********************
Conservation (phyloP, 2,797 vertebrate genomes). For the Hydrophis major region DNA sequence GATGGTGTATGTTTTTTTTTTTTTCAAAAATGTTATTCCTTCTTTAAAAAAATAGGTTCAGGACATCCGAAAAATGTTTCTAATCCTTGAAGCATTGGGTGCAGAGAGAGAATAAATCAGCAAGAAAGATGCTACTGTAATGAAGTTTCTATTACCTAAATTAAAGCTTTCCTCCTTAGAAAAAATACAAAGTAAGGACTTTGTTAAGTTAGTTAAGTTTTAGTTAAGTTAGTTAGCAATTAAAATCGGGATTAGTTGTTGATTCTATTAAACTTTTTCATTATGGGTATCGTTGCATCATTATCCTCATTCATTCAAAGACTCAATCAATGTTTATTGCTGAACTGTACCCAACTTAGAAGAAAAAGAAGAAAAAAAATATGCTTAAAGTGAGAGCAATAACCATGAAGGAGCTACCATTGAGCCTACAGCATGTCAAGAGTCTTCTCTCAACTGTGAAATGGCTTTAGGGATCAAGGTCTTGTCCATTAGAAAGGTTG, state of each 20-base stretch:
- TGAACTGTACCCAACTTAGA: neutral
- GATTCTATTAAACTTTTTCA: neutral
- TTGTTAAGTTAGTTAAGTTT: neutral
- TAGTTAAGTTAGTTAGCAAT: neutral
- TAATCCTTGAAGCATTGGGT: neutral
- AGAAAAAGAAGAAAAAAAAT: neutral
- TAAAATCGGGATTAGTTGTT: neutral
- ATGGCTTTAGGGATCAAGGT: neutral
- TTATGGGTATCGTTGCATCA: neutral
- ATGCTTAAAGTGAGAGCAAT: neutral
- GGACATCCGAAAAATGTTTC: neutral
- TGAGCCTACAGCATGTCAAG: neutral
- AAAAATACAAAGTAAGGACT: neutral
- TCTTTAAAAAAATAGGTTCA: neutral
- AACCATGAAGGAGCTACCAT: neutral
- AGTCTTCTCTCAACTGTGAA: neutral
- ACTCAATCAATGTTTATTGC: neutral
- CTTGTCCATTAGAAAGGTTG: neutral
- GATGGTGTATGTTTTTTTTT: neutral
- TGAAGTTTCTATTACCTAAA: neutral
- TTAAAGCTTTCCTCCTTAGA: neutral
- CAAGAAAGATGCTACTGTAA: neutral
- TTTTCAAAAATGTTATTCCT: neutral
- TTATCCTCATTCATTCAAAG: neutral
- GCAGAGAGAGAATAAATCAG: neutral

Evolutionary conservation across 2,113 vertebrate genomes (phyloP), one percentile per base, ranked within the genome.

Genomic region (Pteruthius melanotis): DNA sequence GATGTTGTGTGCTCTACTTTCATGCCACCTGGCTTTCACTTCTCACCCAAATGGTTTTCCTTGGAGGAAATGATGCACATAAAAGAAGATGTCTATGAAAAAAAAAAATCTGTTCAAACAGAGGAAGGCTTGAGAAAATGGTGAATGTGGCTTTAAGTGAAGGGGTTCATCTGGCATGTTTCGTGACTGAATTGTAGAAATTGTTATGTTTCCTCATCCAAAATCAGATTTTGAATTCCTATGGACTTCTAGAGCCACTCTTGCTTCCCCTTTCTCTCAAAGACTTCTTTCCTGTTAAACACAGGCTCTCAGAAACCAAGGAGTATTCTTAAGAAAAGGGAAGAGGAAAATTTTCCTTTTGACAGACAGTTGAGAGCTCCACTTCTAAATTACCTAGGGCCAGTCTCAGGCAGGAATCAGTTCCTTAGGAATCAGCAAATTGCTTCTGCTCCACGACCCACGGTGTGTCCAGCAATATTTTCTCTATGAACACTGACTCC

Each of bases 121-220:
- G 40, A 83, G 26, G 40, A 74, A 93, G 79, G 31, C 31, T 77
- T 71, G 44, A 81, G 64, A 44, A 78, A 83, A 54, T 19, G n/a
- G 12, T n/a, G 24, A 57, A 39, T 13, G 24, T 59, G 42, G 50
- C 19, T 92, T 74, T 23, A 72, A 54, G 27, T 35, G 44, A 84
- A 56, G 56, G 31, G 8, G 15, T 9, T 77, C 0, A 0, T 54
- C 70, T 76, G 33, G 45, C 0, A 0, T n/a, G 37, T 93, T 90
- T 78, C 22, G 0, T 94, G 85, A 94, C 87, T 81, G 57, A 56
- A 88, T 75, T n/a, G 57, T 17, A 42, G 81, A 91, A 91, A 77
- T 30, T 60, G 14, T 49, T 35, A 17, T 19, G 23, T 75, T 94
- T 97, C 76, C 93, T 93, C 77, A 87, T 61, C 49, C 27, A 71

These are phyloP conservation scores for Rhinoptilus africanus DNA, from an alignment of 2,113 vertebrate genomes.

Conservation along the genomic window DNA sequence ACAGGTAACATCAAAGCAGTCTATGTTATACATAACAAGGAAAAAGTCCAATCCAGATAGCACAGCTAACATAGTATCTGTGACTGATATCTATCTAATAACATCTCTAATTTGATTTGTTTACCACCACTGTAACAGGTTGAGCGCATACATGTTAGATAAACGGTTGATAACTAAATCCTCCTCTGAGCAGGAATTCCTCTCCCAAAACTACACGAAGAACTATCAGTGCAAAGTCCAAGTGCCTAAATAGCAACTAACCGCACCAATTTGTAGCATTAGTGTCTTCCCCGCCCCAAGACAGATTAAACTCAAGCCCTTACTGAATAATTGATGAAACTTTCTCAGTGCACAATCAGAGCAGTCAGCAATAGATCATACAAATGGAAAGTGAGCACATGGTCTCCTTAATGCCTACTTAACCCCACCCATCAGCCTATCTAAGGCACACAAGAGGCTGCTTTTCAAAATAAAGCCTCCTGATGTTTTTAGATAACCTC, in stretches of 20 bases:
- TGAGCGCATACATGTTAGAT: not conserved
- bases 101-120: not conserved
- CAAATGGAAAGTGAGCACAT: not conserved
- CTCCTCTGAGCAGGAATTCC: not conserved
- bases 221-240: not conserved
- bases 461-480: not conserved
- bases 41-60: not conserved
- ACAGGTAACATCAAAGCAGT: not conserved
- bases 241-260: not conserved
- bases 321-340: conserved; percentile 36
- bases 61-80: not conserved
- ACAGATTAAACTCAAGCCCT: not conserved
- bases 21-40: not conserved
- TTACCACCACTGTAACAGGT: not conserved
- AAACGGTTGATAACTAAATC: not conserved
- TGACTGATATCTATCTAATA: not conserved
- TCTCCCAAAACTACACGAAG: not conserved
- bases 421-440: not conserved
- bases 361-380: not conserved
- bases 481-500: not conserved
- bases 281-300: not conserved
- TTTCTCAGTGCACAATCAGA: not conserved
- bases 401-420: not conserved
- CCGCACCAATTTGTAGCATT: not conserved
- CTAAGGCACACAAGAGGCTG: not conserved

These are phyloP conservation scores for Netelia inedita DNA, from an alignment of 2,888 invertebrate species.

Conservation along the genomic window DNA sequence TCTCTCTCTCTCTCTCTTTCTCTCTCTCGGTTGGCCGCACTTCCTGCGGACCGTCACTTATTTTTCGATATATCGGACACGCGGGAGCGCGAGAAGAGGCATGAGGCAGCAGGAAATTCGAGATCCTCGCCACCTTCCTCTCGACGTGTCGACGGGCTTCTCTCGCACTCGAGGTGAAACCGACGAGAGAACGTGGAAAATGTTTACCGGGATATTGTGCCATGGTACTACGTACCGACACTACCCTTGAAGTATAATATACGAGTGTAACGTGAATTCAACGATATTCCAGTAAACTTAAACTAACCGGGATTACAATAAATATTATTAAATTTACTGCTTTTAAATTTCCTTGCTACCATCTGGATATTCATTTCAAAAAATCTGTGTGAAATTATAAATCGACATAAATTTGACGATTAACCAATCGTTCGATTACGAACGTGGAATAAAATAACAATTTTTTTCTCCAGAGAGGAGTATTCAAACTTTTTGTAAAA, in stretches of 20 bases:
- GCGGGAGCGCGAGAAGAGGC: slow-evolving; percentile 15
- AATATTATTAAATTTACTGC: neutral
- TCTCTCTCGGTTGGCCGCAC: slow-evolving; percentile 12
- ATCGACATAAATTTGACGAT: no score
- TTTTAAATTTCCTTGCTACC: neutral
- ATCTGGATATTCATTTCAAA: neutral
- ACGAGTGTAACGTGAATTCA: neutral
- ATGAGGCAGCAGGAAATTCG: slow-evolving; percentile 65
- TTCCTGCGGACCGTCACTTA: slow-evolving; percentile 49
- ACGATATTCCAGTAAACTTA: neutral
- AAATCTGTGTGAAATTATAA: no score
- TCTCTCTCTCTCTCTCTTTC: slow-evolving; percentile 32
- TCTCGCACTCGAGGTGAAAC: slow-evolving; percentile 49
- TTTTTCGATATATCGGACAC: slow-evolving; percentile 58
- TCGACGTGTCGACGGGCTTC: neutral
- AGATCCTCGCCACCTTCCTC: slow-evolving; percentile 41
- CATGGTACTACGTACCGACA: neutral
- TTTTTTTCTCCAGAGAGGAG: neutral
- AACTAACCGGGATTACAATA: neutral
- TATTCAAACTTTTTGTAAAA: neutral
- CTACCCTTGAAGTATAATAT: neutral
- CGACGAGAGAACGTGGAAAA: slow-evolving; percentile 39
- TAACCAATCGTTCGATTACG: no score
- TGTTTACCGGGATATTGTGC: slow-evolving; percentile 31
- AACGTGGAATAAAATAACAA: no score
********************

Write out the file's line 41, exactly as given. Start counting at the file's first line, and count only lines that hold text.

Conservation along the genomic window DNA sequence ACAGGTAACATCAAAGCAGTCTATGTTATACATAACAAGGAAAAAGTCCAATCCAGATAGCACAGCTAACATAGTATCTGTGACTGATATCTATCTAATAACATCTCTAATTTGATTTGTTTACCACCACTGTAACAGGTTGAGCGCATACATGTTAGATAAACGGTTGATAACTAAATCCTCCTCTGAGCAGGAATTCCTCTCCCAAAACTACACGAAGAACTATCAGTGCAAAGTCCAAGTGCCTAAATAGCAACTAACCGCACCAATTTGTAGCATTAGTGTCTTCCCCGCCCCAAGACAGATTAAACTCAAGCCCTTACTGAATAATTGATGAAACTTTCTCAGTGCACAATCAGAGCAGTCAGCAATAGATCATACAAATGGAAAGTGAGCACATGGTCTCCTTAATGCCTACTTAACCCCACCCATCAGCCTATCTAAGGCACACAAGAGGCTGCTTTTCAAAATAAAGCCTCCTGATGTTTTTAGATAACCTC, in stretches of 20 bases: